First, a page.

Five years ago Maxine Hong Kingston’s The Woman Warrior swept across the American literary scene like a Red army, taking it by storm. It won the National Book Critics’ Circle Award and became an instant classic, a memoir of an immigrant’s ancestral past as well as an investigation of the Americanisation of her Chinese soul. It describes the painful tearing apart of the invisible world of ghosts that her Chinese ancestors had built around her childhood, as binding and shaming as the bandaging of female feet, as well as the harsh and laboured birth of her American self.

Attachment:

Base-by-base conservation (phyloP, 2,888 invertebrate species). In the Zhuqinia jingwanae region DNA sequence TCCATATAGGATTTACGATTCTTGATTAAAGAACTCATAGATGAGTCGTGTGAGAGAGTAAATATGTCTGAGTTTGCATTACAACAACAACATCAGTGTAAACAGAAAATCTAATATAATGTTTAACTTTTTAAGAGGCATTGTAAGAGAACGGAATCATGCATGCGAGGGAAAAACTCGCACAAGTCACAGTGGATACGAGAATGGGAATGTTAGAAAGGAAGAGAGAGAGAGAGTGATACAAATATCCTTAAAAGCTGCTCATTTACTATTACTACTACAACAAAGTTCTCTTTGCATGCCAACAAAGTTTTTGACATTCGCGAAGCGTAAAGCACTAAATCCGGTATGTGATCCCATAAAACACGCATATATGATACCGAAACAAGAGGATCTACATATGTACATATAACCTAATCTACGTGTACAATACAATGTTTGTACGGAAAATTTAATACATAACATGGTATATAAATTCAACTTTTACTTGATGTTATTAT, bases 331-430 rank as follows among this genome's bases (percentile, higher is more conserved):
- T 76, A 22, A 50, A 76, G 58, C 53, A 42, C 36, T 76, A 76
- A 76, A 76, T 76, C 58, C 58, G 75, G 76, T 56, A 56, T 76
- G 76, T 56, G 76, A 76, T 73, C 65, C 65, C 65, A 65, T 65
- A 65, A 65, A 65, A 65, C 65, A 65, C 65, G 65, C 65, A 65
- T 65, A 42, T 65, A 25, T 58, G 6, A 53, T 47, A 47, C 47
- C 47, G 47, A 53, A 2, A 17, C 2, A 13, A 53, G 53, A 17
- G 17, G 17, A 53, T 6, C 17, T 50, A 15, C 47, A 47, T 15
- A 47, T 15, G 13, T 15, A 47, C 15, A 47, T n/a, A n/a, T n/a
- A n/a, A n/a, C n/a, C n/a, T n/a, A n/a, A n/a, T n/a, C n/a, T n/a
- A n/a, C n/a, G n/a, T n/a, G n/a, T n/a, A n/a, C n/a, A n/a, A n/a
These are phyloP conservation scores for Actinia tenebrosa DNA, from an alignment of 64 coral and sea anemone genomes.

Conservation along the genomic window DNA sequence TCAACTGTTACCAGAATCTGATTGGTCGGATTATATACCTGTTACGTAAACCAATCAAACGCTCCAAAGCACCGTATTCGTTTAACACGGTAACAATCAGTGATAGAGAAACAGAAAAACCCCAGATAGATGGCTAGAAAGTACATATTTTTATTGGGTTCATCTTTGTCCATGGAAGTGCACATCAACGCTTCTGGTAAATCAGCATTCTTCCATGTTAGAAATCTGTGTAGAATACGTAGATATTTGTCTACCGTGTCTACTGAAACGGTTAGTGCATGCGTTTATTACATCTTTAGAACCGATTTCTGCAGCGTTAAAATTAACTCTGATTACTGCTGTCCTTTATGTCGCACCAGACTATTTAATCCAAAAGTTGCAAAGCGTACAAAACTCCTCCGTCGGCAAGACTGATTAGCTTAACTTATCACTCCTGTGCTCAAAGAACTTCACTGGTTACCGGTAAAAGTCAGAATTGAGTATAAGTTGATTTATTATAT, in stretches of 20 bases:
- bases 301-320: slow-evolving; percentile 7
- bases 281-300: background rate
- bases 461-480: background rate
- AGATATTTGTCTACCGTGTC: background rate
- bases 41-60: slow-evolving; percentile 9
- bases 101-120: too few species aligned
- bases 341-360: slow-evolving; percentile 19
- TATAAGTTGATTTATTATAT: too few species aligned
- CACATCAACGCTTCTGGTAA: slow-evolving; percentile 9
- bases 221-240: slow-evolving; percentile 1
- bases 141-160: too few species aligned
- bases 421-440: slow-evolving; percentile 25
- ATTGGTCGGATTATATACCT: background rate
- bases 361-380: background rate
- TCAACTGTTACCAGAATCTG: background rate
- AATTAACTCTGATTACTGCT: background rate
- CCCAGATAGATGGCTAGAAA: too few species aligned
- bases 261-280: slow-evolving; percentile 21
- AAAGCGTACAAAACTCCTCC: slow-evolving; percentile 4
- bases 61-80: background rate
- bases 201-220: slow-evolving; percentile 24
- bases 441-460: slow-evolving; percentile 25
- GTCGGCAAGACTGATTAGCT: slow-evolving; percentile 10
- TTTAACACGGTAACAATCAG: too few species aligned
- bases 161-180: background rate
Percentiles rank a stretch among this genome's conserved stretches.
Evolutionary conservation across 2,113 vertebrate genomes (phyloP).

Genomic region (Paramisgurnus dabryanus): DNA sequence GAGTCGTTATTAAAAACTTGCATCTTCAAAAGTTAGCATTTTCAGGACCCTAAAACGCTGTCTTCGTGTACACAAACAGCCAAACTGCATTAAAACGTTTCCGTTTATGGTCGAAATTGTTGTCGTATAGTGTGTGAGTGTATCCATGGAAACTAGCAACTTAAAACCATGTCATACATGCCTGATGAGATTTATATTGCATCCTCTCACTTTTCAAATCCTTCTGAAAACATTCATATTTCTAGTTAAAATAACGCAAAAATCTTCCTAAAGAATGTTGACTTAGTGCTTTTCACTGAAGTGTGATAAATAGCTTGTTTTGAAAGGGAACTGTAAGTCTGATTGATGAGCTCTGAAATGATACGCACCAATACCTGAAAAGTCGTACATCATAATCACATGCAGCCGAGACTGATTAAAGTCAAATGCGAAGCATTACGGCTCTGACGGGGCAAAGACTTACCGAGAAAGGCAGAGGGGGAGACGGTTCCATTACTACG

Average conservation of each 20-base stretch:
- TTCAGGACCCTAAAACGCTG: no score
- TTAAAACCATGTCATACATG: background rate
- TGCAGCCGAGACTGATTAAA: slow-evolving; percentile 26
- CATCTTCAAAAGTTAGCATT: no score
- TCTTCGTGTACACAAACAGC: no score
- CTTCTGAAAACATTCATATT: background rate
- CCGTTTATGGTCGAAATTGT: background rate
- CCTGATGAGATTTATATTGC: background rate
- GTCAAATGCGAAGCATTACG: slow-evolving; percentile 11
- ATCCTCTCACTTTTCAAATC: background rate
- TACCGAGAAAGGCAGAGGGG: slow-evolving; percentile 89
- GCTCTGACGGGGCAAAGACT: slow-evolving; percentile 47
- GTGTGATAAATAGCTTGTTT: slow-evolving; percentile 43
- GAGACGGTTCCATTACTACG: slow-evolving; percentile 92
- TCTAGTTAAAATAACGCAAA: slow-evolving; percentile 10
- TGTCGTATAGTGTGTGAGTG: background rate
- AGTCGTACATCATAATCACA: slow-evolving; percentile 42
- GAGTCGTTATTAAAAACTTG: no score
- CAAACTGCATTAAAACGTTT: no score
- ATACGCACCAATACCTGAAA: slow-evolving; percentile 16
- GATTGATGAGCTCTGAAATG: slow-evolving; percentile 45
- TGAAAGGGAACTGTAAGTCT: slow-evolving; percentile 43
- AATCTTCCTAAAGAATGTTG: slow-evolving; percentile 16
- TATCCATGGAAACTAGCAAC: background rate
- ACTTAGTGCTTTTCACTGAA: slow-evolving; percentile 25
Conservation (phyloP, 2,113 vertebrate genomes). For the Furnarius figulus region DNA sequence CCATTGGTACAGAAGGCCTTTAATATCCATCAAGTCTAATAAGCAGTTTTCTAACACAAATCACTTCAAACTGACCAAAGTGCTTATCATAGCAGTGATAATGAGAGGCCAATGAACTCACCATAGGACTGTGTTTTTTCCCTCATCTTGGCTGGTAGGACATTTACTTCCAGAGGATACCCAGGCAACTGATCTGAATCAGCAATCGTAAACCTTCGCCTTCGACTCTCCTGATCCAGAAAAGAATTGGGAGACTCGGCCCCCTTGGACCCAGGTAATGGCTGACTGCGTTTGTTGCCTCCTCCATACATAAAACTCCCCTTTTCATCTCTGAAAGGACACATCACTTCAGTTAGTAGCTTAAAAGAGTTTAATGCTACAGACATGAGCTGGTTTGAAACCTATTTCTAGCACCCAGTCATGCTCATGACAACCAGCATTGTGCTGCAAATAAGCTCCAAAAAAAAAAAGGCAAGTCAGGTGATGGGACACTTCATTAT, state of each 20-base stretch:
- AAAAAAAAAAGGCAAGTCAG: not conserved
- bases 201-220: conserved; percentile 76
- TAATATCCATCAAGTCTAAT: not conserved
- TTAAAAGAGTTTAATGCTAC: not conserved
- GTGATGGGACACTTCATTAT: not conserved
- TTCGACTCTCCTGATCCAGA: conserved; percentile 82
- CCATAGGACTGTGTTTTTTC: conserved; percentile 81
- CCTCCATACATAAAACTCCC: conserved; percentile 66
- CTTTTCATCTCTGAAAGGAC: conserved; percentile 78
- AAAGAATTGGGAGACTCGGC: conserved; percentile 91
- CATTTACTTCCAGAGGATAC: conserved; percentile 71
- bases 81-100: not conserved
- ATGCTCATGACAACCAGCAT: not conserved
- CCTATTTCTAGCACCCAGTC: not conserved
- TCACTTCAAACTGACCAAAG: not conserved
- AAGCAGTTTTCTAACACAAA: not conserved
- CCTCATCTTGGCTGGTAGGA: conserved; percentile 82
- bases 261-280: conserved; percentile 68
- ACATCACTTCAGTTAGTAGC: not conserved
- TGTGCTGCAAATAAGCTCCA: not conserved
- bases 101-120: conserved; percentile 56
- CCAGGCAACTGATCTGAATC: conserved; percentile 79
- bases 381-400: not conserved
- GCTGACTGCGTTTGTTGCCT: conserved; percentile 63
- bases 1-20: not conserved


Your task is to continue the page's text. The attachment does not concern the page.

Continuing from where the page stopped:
The book begins and ends, appropriately, with fearful scenes of violence. When it opens, the father’s sister has committed adultery (an euphemism for being raped) and has given birth to her baby in a pigsty. The righteous villagers – probably the rapist amongst them – came to her house at night, wearing masks and bearing torches, and loot and ransack the house, leaving it wrecked, the family ruined. Next morning, the sister creeps away with the baby and flings herself into the well.
As a child the narrator was haunted by this aunt – the more so because no one was willing to talk about her. ‘You must not tell anyone,’ my mother said. ‘We say your father has all brothers because it is as if she had never been born.’ She is